Challenging Ourselves

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Out for a Stroll (2020)

In these days of isolation (whether chosen or imposed), it is tempting to give up our routines and self-discipline in favor of comfort foods and comforting re-runs on television. Instead, it may be more helpful (and healthful) to adjust our routines in order to take better care of ourselves, our family, our neighbors, and our world.

I have not been able to travel far to photograph this beautiful world, yet I do have my backyard and neighborhood. After all, this blog is called reflections from my lanai! There is a sandhill crane family that stroll across my backyard every afternoon. The two little ones grow by leaps and bounds every day. And the sun and moon rises have been spectacular! Besides, this time at home now gives me time to organize my photography collection.

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Moonrise (2020)

I now enjoy more time for reading – guilt-free. I want to recommend a book that I just completed this morning: The XX Brain: The Groundbreaking Science Empowering Women to Maximize Cognitive Health and Prevent Alzheimer’s Disease by Lisa Mosconi, Ph.D. (Avery, March 2020). The title is a good description of the whole book! The most hopeful part of the book is that it is never too late to change your lifestyle to protect your brain. And, this is especially true for female (XX) brains. Turns out that all those lifestyle changes we made to prevent heart disease, obesity, diabetes, and cancer are good for brain health, too.

In one of our classes at my church, we have been viewing a Great Courses video series called Outsmart Yourself: Brain-Based Strategies to a Better You by Peter M. Vishton of the College of William and Mary. Many of the strategies recommended in the video series parallel those in Dr. Mosconi’s book.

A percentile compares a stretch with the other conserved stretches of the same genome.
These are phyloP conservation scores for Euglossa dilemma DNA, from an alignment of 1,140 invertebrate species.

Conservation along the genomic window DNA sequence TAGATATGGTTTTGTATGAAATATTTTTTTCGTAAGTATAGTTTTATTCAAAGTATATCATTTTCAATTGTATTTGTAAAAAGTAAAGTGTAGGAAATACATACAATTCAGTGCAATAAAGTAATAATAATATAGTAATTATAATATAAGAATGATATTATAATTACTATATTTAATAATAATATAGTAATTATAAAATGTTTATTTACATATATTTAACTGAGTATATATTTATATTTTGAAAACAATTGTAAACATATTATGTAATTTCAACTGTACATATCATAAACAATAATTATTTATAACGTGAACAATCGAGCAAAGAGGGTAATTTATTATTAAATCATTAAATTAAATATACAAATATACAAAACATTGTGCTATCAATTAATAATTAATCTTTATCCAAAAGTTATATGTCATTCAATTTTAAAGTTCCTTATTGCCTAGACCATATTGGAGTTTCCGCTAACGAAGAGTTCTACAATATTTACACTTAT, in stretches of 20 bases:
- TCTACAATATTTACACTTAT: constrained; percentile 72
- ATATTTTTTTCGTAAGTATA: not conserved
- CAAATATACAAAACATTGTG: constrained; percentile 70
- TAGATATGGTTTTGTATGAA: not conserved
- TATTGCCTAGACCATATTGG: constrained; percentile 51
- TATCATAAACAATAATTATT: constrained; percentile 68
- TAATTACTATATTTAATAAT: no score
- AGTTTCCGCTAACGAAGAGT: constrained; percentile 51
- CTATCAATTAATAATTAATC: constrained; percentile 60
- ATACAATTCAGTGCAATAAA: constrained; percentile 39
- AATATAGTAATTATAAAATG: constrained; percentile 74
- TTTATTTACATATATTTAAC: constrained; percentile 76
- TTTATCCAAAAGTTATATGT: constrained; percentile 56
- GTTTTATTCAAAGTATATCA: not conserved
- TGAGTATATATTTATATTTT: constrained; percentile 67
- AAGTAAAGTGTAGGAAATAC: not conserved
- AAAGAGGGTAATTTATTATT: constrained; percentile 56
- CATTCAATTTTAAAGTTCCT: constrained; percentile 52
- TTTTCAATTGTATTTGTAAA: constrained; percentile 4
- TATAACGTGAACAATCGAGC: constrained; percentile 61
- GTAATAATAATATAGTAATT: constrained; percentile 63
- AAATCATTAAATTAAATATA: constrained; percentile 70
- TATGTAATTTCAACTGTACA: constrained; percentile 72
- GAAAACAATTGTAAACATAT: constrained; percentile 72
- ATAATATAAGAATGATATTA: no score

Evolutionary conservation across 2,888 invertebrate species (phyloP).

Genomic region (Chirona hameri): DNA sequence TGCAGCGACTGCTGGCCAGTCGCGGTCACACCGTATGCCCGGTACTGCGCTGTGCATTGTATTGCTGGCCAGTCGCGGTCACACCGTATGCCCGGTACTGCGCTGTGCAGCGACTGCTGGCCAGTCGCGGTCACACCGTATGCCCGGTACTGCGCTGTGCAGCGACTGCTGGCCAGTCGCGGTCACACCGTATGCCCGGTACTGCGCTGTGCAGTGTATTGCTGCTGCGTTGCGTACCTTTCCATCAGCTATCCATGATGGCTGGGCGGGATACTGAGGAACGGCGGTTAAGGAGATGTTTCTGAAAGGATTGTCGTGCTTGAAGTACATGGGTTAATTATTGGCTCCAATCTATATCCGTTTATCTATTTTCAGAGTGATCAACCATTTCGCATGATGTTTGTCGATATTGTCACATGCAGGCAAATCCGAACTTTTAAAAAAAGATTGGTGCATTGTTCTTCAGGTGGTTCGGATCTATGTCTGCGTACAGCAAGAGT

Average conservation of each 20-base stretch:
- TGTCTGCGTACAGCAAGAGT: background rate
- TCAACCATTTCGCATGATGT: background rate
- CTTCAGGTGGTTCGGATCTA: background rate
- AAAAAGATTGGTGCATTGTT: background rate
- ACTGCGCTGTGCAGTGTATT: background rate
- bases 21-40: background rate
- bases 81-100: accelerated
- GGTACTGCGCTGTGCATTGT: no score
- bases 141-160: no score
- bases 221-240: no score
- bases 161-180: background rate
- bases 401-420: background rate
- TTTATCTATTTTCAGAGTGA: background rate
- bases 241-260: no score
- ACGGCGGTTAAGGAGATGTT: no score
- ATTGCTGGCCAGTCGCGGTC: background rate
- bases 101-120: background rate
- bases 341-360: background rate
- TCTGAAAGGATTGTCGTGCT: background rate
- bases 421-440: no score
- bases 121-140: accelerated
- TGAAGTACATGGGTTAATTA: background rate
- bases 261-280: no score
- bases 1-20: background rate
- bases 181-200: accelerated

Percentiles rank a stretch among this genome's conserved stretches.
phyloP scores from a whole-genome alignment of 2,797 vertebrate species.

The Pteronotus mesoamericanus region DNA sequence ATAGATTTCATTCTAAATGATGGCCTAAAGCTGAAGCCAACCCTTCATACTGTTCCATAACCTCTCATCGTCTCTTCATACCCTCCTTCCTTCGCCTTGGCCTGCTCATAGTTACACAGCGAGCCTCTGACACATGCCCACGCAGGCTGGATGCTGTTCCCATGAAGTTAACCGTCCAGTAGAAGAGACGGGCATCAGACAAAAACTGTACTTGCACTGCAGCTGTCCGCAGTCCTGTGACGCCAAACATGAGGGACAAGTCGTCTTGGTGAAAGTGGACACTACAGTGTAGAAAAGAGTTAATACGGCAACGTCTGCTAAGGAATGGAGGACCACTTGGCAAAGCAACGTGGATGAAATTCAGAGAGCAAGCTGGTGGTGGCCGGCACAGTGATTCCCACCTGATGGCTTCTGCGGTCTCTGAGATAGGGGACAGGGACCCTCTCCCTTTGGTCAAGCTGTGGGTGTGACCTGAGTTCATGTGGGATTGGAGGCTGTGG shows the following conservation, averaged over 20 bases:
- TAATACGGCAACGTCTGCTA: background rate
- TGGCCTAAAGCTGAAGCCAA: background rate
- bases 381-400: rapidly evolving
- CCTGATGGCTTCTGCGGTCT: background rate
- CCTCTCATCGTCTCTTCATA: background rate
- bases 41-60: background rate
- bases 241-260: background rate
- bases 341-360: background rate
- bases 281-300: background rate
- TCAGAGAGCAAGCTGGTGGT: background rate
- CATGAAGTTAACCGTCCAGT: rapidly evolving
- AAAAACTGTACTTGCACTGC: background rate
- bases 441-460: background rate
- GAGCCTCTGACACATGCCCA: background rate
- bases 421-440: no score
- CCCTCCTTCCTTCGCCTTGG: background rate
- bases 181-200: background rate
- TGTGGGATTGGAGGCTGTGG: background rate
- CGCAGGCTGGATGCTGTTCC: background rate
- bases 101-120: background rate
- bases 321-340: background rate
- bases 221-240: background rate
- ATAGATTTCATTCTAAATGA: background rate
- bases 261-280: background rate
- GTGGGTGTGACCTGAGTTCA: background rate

In addition to the foods we eat, how often we move our bodies how much stress we have in our lives, and how soundly we sleep, other well-established disease-prevention activities chiefly include how often we challenge ourselves intellectually and even how content we are with our careers. (Mosconi, ch. 14)

You may want to read Mosconi’s book or view the Great Courses video series to learn about specific ways to improve your brain health and reduce the risk of dementia. Where can we start now when we are out of our normal routines? We might challenge ourselves to do something we have never done before and are not necessarily good at, for example, trying a new recipe if we are not “good cooks”, reading a challenging book, learning a new language, or learning to paint. OK, so these are the “somethings” I am planning to try. What about you?

 


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